Before we moved, I had a firmly rooted idea of what the Pacific Northwest landscape looked like. I imagined endless shades of grey, abutting murky greens and deep blues – a palette built from the emerald hues of pine forests and shadowy undergrowth, the steely blue water of the ocean and sound, under an invariably muted sky. Or maybe we just watched too many seasons of The Killing.
A temperate, altogether beautiful summer, full of bright days and mild evenings really hadn’t occurred to me. I think I truly expected the Seattle winter to greet us upon arrival, in August. Which sounds so silly to say. And while I know in a month or so that inevitable overcast climate will arrive, shrouding us in cloud-cover and rain for months and months, for the moment, I’m simply enjoying the sweet, simple heaven of these last summer days.
When I last confessed my obsession for summer berries, I wasn’t being completely honest. Or at least not giving you the whole picture. While I’ve been collecting blueberries and blackberries each week at the farmers market like a crazy person, my produce hoarding also extends to summer stone fruit. Peaches (both yellow and white), those adorable little doughnut peaches, nectarines, plums (both red and black), pluots… All currently adorn our kitchen countertops. I just can’t get enough.
This week, the good folks at Williams-Sonoma invited me to create a refreshing end-of-Summer sangria recipe. In the interests of putting my peach hoarding to good use, I whipped up a big batch of white sangria. Traditionally, sangria is made with wine, chopped fruit and brandy or orange liquor (often Grand Marnier). The peaches lately have been fantastic – super juicy and flavorful – so I decided to swap out the extra booze for some fresh peach juice. I kept the chopped fruit (those boozy bits of fruit at the bottom of the glass are too good to pass up), but the intense added flavor of the freshly-juiced peaches took the sangria to another level.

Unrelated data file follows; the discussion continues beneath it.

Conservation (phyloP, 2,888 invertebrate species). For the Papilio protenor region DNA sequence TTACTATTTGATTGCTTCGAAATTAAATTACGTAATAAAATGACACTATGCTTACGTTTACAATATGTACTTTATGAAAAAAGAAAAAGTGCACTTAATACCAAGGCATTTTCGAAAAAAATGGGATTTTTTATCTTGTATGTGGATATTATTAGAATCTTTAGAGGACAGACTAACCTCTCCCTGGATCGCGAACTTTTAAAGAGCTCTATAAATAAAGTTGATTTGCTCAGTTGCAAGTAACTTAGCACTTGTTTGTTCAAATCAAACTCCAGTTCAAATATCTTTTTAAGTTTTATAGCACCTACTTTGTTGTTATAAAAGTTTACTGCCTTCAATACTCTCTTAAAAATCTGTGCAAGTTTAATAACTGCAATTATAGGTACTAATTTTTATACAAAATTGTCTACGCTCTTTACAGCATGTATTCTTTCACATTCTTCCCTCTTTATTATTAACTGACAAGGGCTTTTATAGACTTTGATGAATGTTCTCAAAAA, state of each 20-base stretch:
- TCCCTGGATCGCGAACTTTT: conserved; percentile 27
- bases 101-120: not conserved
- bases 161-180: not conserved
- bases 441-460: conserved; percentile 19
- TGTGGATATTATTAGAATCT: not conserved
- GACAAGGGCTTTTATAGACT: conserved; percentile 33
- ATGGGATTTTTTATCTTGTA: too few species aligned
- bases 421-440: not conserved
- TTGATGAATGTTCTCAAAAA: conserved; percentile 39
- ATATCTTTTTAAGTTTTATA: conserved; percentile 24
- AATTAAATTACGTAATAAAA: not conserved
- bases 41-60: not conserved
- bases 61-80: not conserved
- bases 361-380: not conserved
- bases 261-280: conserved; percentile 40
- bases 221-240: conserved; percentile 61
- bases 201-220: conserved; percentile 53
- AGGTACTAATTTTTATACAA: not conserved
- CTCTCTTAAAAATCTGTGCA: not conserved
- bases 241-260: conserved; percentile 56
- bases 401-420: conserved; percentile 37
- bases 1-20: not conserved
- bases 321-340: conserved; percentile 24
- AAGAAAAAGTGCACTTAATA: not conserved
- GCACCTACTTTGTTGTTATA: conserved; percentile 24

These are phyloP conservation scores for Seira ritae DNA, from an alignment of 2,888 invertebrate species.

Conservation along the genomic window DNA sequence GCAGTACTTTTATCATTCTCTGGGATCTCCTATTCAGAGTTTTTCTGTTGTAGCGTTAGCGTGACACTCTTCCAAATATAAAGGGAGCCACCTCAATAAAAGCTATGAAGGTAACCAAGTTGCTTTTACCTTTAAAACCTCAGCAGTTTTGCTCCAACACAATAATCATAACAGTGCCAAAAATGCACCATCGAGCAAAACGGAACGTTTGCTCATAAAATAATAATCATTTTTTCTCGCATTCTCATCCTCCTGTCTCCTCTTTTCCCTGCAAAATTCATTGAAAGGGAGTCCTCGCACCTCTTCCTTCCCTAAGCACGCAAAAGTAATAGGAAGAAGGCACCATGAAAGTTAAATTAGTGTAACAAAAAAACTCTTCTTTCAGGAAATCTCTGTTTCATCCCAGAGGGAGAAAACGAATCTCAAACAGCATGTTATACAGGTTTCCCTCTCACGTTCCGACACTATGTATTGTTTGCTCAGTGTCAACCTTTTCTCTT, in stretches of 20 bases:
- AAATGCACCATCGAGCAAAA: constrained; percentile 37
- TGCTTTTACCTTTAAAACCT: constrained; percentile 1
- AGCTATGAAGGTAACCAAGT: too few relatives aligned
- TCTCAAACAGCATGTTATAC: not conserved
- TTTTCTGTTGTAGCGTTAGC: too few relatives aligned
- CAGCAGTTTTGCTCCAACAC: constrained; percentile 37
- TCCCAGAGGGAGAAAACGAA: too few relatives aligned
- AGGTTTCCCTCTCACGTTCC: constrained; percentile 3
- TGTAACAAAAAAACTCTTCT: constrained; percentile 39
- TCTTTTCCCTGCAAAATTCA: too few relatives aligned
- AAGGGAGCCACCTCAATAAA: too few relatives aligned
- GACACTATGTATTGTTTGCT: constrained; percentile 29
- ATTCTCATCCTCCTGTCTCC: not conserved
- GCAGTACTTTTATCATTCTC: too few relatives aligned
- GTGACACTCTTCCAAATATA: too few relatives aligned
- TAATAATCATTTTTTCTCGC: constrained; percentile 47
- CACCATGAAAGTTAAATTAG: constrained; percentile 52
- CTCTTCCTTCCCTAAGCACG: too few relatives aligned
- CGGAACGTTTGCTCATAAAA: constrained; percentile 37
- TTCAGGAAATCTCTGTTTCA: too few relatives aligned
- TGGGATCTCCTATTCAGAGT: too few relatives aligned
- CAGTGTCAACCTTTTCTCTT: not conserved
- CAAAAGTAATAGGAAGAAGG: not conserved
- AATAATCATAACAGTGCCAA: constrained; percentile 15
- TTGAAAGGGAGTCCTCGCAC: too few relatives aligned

When it comes to juicing fresh fruit, there are a couple of different directions you can go in. Cold-press juicers extract the most juice, using a crushing and pressing mechanism to produce nutrient-rich, flavorful fresh juice. High-Speed juicers are faster (as the name implies), and result in juice with less pulpy texture. You can even use a high-speed, professional blender (such as a Vitamix) to blend fresh fruit into whole-food juice, though, depending on the type of fruit, this may produce a thicker, more smoothie-like (and fiber-rich!) texture. Check out Williams-Sonoma’s juicer reference page, which highlights some of these different styles, and is a nice primer on the juicer types and brands available on the market.
No matter how you juice it, this sangria is like Summer in a bottle and the sort of cocktail just begging for dining al fresco. Happy Labor Day weekend!
This post is in partnership with Williams-Sonoma. Thank you for supporting the companies that keep the Swoon Kitchen running!